Abortion is a top issue for state lawmakers meeting for their first full sessions since Roe v. Wade was overturned.
Anti-abortion candidates have fared well in recent elections. But decades of ballot initiatives — including a half-dozen measures considered after the Supreme Court overturned Roe v. Wade last June — show that when voters are asked directly, they usually side with preserving abortion rights.
Although control of Congress was still undecided Wednesday, Republicans seemed poised to take power in the House, while the fate of the Senate remained too close to call. Economic issues were at the top of voters’ minds, but abortion access also played a large role in their decisions.
Republicans say Democrats are wrong to claim that birth control could be the Supreme Court’s next target. But Democrats have plenty of evidence that it might be.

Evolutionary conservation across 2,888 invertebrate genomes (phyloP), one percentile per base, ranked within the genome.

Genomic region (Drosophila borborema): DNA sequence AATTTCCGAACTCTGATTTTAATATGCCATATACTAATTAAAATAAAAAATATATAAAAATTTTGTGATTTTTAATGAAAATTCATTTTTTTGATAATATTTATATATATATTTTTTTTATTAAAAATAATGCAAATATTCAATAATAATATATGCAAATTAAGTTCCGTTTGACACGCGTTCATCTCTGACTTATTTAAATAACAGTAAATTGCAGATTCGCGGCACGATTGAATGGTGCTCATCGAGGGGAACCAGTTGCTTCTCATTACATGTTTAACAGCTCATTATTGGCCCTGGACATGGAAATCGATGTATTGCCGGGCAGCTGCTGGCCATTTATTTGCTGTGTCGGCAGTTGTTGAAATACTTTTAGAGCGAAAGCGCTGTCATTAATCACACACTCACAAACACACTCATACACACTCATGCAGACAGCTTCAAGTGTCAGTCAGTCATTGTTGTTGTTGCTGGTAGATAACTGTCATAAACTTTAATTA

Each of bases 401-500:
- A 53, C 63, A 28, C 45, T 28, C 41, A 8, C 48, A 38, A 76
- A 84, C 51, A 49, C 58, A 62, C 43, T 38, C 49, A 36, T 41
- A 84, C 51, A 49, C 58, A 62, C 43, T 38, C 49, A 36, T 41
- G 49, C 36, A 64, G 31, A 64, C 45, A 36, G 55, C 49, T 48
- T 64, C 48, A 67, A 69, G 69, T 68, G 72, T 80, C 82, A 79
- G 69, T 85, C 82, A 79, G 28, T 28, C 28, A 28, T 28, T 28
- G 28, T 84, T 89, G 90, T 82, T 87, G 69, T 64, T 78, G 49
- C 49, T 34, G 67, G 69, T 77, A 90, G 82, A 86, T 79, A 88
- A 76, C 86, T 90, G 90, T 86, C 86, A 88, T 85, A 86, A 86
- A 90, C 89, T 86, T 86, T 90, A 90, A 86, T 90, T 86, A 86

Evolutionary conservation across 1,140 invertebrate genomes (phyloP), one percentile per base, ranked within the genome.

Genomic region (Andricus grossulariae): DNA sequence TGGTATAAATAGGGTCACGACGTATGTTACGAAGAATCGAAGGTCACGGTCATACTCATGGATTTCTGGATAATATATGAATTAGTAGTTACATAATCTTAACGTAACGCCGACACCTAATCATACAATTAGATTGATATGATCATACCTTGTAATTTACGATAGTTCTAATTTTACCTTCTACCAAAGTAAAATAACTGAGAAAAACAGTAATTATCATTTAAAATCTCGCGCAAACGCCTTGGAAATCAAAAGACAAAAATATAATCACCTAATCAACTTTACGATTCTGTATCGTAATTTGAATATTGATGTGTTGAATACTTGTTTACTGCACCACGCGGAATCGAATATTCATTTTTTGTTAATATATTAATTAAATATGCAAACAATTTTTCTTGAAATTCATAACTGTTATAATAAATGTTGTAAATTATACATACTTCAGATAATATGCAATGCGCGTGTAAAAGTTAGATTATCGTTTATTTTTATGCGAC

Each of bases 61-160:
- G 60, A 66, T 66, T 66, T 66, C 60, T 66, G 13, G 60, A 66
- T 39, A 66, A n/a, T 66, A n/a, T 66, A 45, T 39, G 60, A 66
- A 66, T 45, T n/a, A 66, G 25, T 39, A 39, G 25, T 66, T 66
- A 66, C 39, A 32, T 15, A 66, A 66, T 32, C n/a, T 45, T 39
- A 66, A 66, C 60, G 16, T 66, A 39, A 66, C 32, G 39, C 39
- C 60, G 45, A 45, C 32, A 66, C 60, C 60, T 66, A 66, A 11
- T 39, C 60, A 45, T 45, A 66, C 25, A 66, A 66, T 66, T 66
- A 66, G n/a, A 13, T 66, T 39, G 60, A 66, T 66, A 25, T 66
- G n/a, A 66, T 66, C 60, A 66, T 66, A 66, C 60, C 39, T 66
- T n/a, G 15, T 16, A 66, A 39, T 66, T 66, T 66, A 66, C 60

The commonly repeated myths include arguments that only women who are pregnant are affected by the decision overturning Roe v. Wade, that Democratic lawmakers could have codified abortion protections before, and that Congress can easily get rid of federal laws restricting abortion.
Uno de los mitos: que la decisión de la Corte Suprema afecta solo a las mujeres que quieren realizarse el procedimiento, cuando en realidad afecta a toda la salud reproductiva.
By undoing that landmark decision, the law of the land since 1973, the court has empowered states to set their own abortion restrictions. In California, that means expanding protections for abortion.
Con esta decisión, los estados tienen la capacidad de establecer sus propias restricciones, por lo que el lugar en el que viven las personas determinará su nivel de acceso al aborto.
The 6-3 decision, telegraphed in May by an unprecedented leak of a draft opinion, eliminates the right to abortion as if it never existed at all.
El presidente Joe Biden dijo que estaba en total desacuerdo con el fallo. “Es un día triste para la corte y para el país”, dijo. “La salud y la vida de las mujeres en esta nación ahora están en riesgo”.